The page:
Other Forms of Alternative Dispute Resolution

[Ed: Originally published on Facebook.]

Mediation is the most common, but certainly not the only, form of “alternative dispute resolution”. Let’s take a brief look at a couple of others.

“Arbitration” is similar to an actual trial. The arbitrator(s) (there can be more than one) will make a decision, just like a judge will. The parties present evidence, just like in a trial, although typically the rules of evidence are far more relaxed in arbitration. There is a huge potential pitfall, however, in that there is generally no effective avenue of appeal if you don’t like the result. Usually arbitration is a bad idea in divorce cases, although a limited arbitration to divide personal property might be a good, cost-effective way of getting that issue resolved if the parties just can’t seem to agree among themselves.

“Judicially-hosted settlement conferences” are very similar to mediation. Typically the parties are not required to settle, just like in mediation. The parties also generally spend most of the time in caucus, also like in mediation. Instead of a mediator, though, the neutral is typically a senior judge or a retired judge – someone who can bring years of experience on the bench, deciding cases just like yours, to the table. This can be an invaluable experience, as you will hear, directly from someone who thinks and acts a lot like the judge in your case, what that judge would do in your case. Actual results in the case could vary, of course, but knowing what one judge would do can have a profound impact on one side’s willingness to consider alternatives that don’t cede control of the case over to another judge.

An Overview of the Mediation Process

[Ed: Originally published on Facebook.]

The mediation process might vary a little bit based on your jurisdiction, but usually the process is more-or-less the same.

Often a mediation will start with a so-called “joint session”, which will involve all the parties around the same table. The mediator runs this part of the mediation, and usually takes some time to explain some ground rules. Often there is a document everyone will sign by which they agree the rules of mediation have been explained to them and that they will attempt to mediate in good faith, even though they are not bound to settle their case. The joint session then typically continues with opening statements by both sides, usually starting with the plaintiff (whether that’s the husband or the wife).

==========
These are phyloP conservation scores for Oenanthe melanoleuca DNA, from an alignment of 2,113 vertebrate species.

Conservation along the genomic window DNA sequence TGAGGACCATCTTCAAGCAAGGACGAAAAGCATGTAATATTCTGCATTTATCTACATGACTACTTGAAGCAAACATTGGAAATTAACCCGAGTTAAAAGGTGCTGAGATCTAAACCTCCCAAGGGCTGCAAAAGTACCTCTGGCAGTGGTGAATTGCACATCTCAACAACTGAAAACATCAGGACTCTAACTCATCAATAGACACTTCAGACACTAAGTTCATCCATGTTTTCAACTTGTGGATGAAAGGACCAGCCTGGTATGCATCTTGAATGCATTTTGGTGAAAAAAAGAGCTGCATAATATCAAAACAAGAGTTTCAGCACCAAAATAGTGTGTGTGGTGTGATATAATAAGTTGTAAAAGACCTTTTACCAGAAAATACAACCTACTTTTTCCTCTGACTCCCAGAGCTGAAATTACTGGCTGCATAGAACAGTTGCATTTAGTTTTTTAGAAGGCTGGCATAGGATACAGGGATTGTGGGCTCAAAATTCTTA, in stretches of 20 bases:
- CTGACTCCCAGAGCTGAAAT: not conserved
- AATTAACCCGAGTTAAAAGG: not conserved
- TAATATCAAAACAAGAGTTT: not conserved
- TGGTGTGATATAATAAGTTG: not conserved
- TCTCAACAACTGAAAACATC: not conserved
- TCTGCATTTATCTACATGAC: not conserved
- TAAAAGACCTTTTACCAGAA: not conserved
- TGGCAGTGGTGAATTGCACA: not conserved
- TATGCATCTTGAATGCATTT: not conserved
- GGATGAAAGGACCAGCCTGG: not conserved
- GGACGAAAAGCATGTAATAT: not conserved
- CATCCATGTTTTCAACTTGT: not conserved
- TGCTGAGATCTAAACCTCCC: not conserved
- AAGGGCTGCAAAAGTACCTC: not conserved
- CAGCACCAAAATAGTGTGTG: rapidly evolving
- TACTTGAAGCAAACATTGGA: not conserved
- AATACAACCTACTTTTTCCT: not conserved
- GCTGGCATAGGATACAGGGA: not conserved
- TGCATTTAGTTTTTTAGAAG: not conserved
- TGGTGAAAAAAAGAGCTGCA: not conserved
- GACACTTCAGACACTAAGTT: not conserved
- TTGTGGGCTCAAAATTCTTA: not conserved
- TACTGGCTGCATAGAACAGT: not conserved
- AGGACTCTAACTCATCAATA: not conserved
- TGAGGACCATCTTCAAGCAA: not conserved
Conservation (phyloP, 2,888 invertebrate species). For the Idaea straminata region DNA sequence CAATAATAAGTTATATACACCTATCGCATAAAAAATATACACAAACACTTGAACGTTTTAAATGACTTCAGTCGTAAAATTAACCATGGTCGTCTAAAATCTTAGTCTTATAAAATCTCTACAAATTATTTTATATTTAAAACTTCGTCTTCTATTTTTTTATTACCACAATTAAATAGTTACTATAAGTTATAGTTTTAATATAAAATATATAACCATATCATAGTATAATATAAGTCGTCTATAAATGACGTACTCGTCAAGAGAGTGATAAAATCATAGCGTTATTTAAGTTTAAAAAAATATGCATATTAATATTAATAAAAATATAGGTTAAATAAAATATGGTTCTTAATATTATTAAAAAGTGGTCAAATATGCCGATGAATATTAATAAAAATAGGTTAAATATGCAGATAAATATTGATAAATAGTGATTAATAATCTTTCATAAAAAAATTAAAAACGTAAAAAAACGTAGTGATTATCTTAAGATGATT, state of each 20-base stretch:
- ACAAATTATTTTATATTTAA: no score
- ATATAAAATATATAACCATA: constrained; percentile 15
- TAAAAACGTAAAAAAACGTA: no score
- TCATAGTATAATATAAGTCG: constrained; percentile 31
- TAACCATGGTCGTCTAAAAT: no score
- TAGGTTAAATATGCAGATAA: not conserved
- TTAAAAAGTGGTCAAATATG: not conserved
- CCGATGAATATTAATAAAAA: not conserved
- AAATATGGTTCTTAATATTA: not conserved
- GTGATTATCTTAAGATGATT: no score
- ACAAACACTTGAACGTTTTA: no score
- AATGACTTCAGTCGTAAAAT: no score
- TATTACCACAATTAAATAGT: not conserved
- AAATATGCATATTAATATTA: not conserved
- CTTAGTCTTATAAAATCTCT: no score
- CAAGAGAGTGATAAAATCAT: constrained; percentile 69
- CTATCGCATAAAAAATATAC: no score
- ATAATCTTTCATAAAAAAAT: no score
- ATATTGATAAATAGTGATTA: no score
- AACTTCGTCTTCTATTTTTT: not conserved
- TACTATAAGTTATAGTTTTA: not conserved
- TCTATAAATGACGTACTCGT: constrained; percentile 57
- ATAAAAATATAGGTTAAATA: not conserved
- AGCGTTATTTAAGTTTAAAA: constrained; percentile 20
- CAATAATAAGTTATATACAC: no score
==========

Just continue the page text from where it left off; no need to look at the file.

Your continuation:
After the joint session, the parties are typically split into separate rooms for “caucus” with the mediator. The key thing to keep in mind is that, with a few limited exceptions (to report something like child abuse or a threat to cause harm), everything said in caucus is confidential, and the mediator will not reveal what is said to the other side unless given express permission to do so. This is important because it allows the parties to be more open with the mediator, sharing weaknesses they perceive in their cases without worrying that the mediator will run and tell the other side. That way, the mediator can more effectively “reality test” with both parties, to try and get them to move closer to a settlement.

Often the mediator will skip the joint session entirely. This is typical where there are allegations of spousal abuse, or where there have been attempts to negotiate before mediation (and thus the mediator is not starting from scratch). Don’t be too troubled by which party the mediator starts with or why, or how much time the mediator is spending with one party versus the other.

Preparing for Mediation

[Ed: Originally published on Facebook.]

Preparing for mediation is something you should not rush through. That said, often the best way to prepare for mediation is usually to be as prepared as you can for trial.